Assume that the mutation rate per site per generation, μ, is low relative to the rate of random drift (N_{e}μ << 1), so that each species is usually fixed: Polymorphism can be neglected.

*i) 
Suppose that a mispaired site causes a slight reduction in relative fitness, s. What is the probability that a single new mutation that disrupts pairing will fix in the population? HINT 19W Multiply by the number of mutations produced every generation to find the rate of substitution of mutations that disrupt pairing, at any one of the 71 pairs.

**ii) 
What strength of selection (N_{e}s) is needed to explain the reduction in rate of molecular evolution that is caused by selection to maintain pairing? HINT 19X

**iii) 
Once a deleterious mutation has fixed, any mutation that restores pairing will be at a selective advantage, s. What is the rate of substitutions that restore pairing? HINT 19Y

***iv) 
Given this estimate, what fraction of sites in the regions that should be paired do you expect to be mispaired at equilibrium? NOTE 19J

Problem 19.13
Suppose that 1000 polymorphisms are maintained by heterozygote advantage: At each locus, there are two alleles, and heterozygotes have a fitness advantage s = 1% over both homozygotes.

*i) 
Assuming that fitnesses multiply together, what is the fitness of an entirely heterozygous individual, relative to an entirely homozygous individual? What is the fitness of an average individual, relative to the maximum possible?

*ii) 
What are the mean and variance of the number of heterozygous loci in an individual? HINT 19Z

*iii) 
What is the range of fitnesses likely to be shown by the most and the least heterozygous individuals in a population?

Problem 19.14 *C28*
After a sudden change in environment, a rare allele P becomes favored: The fitnesses of genotypes QQ, PQ and PP are 1– 2s:1 – s:1, respectively. The frequency of P increases from a low value p_{0} to fixation, but although it does so, the population is less fit than it might be.

*i) 
What is the loss in mean fitness per generation, as a result of the presence of the less fit allele, Q?

***ii) 
Find the total loss of mean fitness over the whole timecourse to fixation, by integrating the loss per generation. HINT 19AA

**iii) 
What would the total loss of mean fitness be for a dominant allele (fitnesses 1 – s:1:1)? HINT 19BB

Problem 19.15 *C28*
Two neutral alleles (A^{U}, A^{V}) at locus A segregate at frequencies u, v (u + v = 1); initially, u_{0} = 0.2. A new mutation, B^{P}, which increases relative fitness by s = 1%, occurs at a linked locus, B, and increases at the expense of the original allele, B^{Q}. The population size is N = 10^{7} diploid individuals. The rate of recombination between A and B is c = 0.1%. The new mutation happens to arise on a genome that carried A^{U}, and, initially, there is a complete association between A^{U} and B^{P}. This problem shows how we can find the overall increase in A^{U} that is caused by the substitution of B^{P} for B^{Q}. NOTE 19K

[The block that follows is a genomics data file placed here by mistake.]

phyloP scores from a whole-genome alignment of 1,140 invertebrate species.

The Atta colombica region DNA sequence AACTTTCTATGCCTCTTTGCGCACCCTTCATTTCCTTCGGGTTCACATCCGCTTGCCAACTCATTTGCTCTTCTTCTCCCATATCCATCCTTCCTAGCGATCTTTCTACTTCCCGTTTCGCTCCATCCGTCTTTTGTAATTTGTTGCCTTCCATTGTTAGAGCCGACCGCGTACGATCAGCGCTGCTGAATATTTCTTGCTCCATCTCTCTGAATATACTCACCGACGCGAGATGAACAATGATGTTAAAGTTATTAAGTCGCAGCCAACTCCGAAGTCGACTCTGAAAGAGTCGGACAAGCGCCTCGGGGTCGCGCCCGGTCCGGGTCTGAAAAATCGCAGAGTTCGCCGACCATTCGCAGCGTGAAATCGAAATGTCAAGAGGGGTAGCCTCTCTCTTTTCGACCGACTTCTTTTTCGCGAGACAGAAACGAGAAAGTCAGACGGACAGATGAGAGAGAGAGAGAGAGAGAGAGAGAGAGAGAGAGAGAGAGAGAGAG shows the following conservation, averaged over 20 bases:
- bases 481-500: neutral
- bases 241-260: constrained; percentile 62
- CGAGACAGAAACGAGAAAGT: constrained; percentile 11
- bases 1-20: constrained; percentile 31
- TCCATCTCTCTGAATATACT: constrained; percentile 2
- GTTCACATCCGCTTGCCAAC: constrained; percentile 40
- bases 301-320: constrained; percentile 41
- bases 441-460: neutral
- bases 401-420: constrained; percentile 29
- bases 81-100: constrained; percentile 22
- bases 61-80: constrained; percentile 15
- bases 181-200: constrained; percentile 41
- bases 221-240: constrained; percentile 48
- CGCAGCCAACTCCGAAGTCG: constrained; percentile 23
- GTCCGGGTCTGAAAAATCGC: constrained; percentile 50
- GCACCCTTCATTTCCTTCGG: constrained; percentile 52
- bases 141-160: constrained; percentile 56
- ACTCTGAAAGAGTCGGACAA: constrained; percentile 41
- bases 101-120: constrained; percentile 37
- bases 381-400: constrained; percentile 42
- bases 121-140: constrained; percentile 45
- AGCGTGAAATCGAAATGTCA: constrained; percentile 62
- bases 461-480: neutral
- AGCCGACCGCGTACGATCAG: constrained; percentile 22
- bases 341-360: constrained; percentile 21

**i) 
What is the rate of increase in frequency of B^{P}? HINT 19CC What is the allele frequency, p, after t generations? HINT 19DD

*ii) 
Within genomes that carry allele B^{P}, the frequency of A^{U} alleles is u_{P}. Similarly, the frequency of A^{U} alleles within genomes carrying B^{Q} is u_{Q}. Thus, the overall frequency of A^{U} is u = pu_{P} + qu_{Q}. What are u_{P}, u_{Q} in the first generation?

**iii) 
How fast does A^{U} increase as a result of its association with B^{P}? HINT 19EE

***iv) 
How does the association between A^{U} and B^{P}, as measured by u_{P} – u_{Q}, change? HINT 19FF What is this association after t generations?

***v) 
Write down a differential equation for the change in u through time. HINT 19GG What is the overall change in u, as B^{P} increases from one copy toward fixation? HINT 19HH

**vi) 
What is the probability that B^{P} occurs with A^{V} rather than with A^{U}? What is the change in frequency of A^{U} if it does? Use this result to find the overall mean and variance of the change in frequency of A^{U} caused by a random substitution at B.

***vii) 
If favorable mutations with advantage s substitute at a rate Λ = 0.05 per genome per generation, in a genome of total map length R = 5, what is the overall increase in variance of allele frequency at a neutral locus? If the effective population size, N_{e}, is defined by setting the rate of increase in variance of neutral alleles to uv/(2N_{e}), then what is N_{e}? HINT 19II NOTE 19L